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About BigJackBrass

  • Rank
    Two Separate Gorillas
  • Birthday 01/18/1970

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  • Location
    Leeds, UK


  • RPG Biography
  • Current games
    Forgotten Futures, Call of Cthulhu, GURPS
  • Blurb
    Charlatan, Humbug and Imitation Humourist.

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  1. Ideally for me it would be the other way around; I'm not likely to rush to buy something full of statblocks. HQ is the game which finally got me interested in Glorantha, thirty-odd years after I first played RuneQuest, and at this point in my life I'm not likely to start buying yet another game and starting over. But of course RuneQuest is the bigger game and the shift was inevitable. Indeed, from a business point of view it would be strange if they hadn't done it. For me personally it's a pity and makes the products far less appealing, but the company isn't run for me.
  2. When running CHILL I simply set it in a sort of pseudo-1980s, a combination of my memories and the way things looked in many films and TV series of the time. Bringing it up to date (the game was published in 1984) somehow strips it of its charm.
  3. All over the place. I suppose that Britain tends to be our default for adventures we write, but otherwise we play published stuff and rarely shift the setting to a different one (even the Falklands for one memorable game). Our PCs have no set base of operations because we usually roll up new ones appropriate to the campaign.
  4. According to Mark Evanier's blog, Larry DiTillio was 71 not 79.
  5. I've run The Fortress of Doors, the first scenario from the collection Gloranthan Adventures 1: New Beginnings mentioned above by Steve, a couple of times, with groups largely or entirely new to both HeroQuest and Glorantha, and it's been a hit. It's not only a fairly unusual adventure in itself, it also does a good job of presenting different sorts of situations and challenges, very instructive when it comes to showing how HeroQuest gets everyone involved. The clearest example came when one group tried to argue their case in front of the clan council and gain some support: the eloquent character failed; the logical, intellectual character failed; the bruiser, standing at the back and growing increasingly frustrated by all the talking, strode forwards, slammed his axe into the table (bisecting it neatly) and made a few short remarks to the crowd. From being on the verge of failure and exile one minute the group suddenly found their names being chanted and the council reluctantly backing their plan in the face of overwhelming popular support; and that was the moment the players really grasped just what the system could let them do.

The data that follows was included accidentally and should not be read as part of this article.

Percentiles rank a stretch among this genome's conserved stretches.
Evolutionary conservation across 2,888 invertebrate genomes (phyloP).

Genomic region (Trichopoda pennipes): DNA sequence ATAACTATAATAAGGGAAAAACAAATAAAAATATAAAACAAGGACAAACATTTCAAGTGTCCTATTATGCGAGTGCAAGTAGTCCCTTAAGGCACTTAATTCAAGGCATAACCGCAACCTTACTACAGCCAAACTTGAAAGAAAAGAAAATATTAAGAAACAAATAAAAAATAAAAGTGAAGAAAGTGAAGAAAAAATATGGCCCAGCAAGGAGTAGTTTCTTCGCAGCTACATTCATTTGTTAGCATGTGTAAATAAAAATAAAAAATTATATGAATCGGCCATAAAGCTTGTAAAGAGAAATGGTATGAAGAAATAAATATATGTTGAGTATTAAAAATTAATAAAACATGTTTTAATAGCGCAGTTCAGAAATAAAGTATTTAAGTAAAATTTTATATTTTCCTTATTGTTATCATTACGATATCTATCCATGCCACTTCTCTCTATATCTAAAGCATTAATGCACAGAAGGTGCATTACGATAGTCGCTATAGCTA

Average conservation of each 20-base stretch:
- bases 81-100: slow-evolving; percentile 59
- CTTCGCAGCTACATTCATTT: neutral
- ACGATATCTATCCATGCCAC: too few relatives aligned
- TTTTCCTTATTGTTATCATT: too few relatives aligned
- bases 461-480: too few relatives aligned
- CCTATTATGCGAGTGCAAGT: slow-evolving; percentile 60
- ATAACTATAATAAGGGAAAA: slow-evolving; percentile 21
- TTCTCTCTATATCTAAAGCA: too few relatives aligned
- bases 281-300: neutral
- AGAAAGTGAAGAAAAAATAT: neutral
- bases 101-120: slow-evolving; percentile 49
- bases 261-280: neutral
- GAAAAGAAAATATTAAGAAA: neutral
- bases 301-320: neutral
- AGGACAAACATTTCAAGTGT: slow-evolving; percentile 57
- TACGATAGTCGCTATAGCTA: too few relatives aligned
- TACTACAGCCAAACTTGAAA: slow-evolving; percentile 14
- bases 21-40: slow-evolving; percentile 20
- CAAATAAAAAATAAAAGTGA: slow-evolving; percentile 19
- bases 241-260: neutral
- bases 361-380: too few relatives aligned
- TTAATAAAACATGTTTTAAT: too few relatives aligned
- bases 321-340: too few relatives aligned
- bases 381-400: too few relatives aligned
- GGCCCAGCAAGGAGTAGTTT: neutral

6. That would certainly be handy, since I can pull the audio from YouTube (I'm still baffled as to why these inherently verbal games are increasingly being put out on visual media instead of as podcasts). Good to see new projects like this appear, even if I'll almost certainly never see an episode, but it's a shame that an equivalent or resurrection of Tales of Mythic Adventure hasn't materialised instead.
  7. I can't even begin to tell you how disappointed I am that this is not an announcement of a Bill & Ted book for HeroQuest.
  8. If you don't mind spending the money you can find all of those die types and more for sale these days. Some dice roller apps allow you to configure the number of sides, too. Your method is cheaper 😊
  9. Looking forward to trying this when the Android version launches; MetaArcade have done an excellent job with the Tunnels and Trolls Adventures game.
  10. Congratulations to, uh, "Scott Forward" on the nomination 😄
  11. There was a book called The Adventurer's Handbook by Bob Albrecht, published around 1984, that contained the text of the BRP pamphlet; I believe it was the complete thing, but unfortunately my copy is currently in storage so I can't check. The book was an introduction to RPGs, one of several such titles produced between roughly 1980 and 1985 when D&D was hitting the mainstream, and particularly focused on Chaosium's rules.
  12. It's certainly helpful to have the underlying rules system identified, as a guide for potential buyers if nothing else. For example, if I see something that uses Fudge or HeroQuest then I'll probably have a look at it, whereas anything using the Apocalypse World or DramaSystem rules definitely isn't for me.
  13. Don't overlook the phenomenal popularity of pamphlets, alongside the sturdy volumes. They grew from the mid-1500s to become a very important medium for transmission of new ideas and philosophical debates. A quick search for "pamphlet wars" should turn up some useful background and examples.
  14. Very much enjoying the interviews and looking forward to the rest of the month. One thing did leap out in Rick Meints' introduction to the list of interviewees, though: "We also published the first RPG by a female designer, Hawkmoon, written by Kerie Campbell" Without wishing to brush aside Kerie Campbell's impressive contributions to gaming, doesn't this claim ignore the important work done by Lee Gold, who wrote Land of the Rising Sun in 1980 and Lands of Adventure in 1983? Unless I'm misunderstanding the criteria these seem to qualify.
  15. Good call. I'd certainly be interested.
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